Sport Cricket Australia-Afghanistan cricket Test to be scrapped

Australia-Afghanistan cricket Test to be scrapped

afghanistan australia cricket
Afghanistan bowler Zahir Khan celebrates a wicket against Namibia. Afghanistan's looming Test against Australia is in doubt. Photo: Getty
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Australia’s cricket Test against Afghanistan is set to be scrapped after the Taliban declared a ban on women’s sport.

The first Test between the nations was slated to begin on November 27 in Hobart, providing Tim Paine’s team a key Ashes tune-up.

But Cricket Australia, under significant political pressure to act, has released a statement confirming it is ready to cancel the fixture.

“If recent media reports that women’s cricket will not be supported in Afghanistan are substantiated, Cricket Australia would have no alternative but to not host Afghanistan for the proposed Test,” CA wrote.

“We thank the Australian and Tasmanian governments for their support on this important issue.

“Driving the growth of women’s cricket globally is incredibly important to Cricket Australia.

“Our vision for cricket is that it is a sport for all and we support the game unequivocally for women at every level.”

The ICC, which could scupper the match if it takes a hardline stance regarding Afghanistan’s membership, is concerned about reports the Taliban will ban women from playing cricket.

The global governing body said the matter would be discussed at its next board meeting in November.

That means, unless the ICC expedites a discussion and vote, Afghanistan will start its Twenty20 World Cup campaign on October 25.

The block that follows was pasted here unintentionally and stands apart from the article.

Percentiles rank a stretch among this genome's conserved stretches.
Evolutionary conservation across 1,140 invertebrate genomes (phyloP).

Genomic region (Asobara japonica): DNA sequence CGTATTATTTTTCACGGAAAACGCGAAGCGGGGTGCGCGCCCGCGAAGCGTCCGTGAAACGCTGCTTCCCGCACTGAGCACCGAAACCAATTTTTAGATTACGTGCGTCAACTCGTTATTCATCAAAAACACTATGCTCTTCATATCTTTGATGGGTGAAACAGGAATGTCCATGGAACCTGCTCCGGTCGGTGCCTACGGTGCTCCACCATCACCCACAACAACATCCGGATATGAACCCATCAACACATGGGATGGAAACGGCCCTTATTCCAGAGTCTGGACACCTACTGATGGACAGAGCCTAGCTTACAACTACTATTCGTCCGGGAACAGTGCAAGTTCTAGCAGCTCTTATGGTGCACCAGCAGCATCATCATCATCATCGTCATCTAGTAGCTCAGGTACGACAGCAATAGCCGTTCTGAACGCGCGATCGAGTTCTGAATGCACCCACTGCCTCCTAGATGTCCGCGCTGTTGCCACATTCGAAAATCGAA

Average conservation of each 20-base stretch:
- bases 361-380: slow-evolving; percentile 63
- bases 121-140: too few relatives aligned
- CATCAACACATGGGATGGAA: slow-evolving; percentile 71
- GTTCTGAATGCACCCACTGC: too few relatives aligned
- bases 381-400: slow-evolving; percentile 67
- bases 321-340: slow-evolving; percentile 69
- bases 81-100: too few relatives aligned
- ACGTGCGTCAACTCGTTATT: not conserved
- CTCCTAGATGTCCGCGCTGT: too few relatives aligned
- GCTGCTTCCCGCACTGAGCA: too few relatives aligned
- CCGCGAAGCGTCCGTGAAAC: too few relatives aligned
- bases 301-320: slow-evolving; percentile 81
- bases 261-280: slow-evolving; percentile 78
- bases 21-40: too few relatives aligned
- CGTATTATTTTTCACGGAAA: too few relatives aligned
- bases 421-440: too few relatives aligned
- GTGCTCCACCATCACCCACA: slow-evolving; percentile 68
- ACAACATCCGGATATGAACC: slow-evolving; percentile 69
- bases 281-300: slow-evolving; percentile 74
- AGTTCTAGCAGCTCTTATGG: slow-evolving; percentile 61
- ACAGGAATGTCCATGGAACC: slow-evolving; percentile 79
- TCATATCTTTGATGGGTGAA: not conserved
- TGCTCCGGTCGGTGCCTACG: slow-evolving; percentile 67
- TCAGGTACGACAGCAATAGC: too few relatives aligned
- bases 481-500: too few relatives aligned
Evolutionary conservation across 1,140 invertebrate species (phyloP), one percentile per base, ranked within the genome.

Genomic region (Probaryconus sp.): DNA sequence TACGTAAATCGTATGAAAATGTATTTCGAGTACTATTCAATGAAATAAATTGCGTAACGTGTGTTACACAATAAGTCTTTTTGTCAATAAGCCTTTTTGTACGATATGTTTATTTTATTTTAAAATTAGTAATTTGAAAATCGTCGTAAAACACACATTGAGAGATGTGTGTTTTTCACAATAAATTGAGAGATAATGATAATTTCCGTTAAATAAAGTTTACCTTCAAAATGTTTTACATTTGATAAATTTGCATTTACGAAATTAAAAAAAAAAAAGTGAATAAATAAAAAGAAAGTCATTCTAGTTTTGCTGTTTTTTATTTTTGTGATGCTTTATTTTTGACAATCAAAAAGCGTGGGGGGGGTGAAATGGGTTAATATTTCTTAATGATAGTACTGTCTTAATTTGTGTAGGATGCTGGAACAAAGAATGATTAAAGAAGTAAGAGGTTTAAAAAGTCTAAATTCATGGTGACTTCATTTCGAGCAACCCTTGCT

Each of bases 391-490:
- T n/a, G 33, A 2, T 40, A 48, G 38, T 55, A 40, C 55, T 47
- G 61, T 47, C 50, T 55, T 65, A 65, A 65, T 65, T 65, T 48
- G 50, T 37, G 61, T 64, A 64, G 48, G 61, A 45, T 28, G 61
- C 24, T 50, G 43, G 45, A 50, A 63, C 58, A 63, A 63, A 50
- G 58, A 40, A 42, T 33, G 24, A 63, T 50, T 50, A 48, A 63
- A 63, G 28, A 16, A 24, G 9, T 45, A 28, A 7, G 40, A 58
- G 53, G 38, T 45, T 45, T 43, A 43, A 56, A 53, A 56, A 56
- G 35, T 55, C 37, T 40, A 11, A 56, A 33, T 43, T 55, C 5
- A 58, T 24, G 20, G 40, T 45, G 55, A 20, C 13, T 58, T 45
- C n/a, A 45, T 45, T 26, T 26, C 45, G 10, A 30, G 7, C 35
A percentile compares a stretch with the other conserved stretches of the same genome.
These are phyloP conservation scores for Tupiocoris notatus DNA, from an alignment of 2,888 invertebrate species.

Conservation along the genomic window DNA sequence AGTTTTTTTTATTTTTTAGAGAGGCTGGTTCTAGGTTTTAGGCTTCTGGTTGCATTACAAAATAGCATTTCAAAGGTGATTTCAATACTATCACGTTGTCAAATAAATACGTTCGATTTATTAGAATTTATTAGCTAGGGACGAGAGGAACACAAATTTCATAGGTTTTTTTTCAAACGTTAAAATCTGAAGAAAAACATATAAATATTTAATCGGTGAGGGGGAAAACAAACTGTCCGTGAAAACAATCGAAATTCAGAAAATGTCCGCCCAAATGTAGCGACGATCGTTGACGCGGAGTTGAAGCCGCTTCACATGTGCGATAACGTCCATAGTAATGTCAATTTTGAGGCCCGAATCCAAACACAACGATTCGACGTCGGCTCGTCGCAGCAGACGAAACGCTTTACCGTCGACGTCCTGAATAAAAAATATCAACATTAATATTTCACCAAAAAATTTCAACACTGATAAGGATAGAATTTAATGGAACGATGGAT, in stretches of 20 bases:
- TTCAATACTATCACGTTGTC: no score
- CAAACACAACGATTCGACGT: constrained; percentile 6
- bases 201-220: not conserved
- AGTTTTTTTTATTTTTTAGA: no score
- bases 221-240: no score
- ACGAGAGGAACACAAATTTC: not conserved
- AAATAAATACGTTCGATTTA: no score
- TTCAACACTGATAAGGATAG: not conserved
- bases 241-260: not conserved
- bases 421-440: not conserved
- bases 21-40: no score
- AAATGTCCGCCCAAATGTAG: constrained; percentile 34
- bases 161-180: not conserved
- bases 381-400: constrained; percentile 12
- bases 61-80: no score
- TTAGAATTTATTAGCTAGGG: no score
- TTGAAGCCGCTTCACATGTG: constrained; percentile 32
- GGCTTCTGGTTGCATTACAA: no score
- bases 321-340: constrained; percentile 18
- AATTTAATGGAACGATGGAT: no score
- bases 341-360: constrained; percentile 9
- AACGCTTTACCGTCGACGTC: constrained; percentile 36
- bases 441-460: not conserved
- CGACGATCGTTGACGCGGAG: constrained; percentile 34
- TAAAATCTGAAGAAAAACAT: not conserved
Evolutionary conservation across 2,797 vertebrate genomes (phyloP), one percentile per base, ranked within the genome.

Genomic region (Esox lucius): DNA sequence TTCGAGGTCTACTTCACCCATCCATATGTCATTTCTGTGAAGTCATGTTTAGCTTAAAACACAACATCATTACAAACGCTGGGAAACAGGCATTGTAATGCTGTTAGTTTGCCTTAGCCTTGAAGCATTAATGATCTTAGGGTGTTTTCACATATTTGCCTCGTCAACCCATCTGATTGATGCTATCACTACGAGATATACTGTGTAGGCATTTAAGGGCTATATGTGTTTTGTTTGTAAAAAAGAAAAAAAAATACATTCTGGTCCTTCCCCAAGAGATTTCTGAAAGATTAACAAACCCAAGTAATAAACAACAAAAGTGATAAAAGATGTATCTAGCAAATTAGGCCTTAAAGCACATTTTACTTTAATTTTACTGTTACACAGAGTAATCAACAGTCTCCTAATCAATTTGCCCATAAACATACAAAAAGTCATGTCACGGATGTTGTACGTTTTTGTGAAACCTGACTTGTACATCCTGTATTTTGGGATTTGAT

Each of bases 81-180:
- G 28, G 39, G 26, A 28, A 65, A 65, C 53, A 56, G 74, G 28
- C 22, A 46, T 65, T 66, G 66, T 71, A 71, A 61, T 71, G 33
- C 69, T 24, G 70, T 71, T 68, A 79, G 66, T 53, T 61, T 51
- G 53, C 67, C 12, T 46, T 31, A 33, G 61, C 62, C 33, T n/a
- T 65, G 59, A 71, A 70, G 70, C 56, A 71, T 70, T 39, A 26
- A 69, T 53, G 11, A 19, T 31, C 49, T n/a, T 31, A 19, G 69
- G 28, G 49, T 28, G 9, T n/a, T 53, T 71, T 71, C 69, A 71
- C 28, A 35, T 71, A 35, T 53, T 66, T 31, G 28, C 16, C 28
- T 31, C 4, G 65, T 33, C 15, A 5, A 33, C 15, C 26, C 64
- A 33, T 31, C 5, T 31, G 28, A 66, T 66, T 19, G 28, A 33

The ICC could also look at cutting funding or allowing Afghanistan to continue playing under a soft ban. That would allow the Test to go ahead, unless CA or the federal government intervene.

The Afghanistan Cricket Board has said it is also in talks about a T20 tri-series involving Australia and West Indies in early October that would serve as match practice for the World Cup.

ICC rules dictate that full members must have a national women’s team.

Afghanistan is yet to play a women’s international game but there had been positive steps prior to the Taliban takeover, with the ACB handing out 25 contracts to female players in 2020.

Those players are believed to be in hiding in Kabul, fearful about the Taliban’s return to power.

Ahmadullah Wasiq, deputy head of the Taliban’s cultural commission, told SBS on Wednesday that women will be banned from playing sport.

“In cricket, they might face a situation where their face and body will not be covered. Islam does not allow women to be seen like this,” Mr Wasiq said.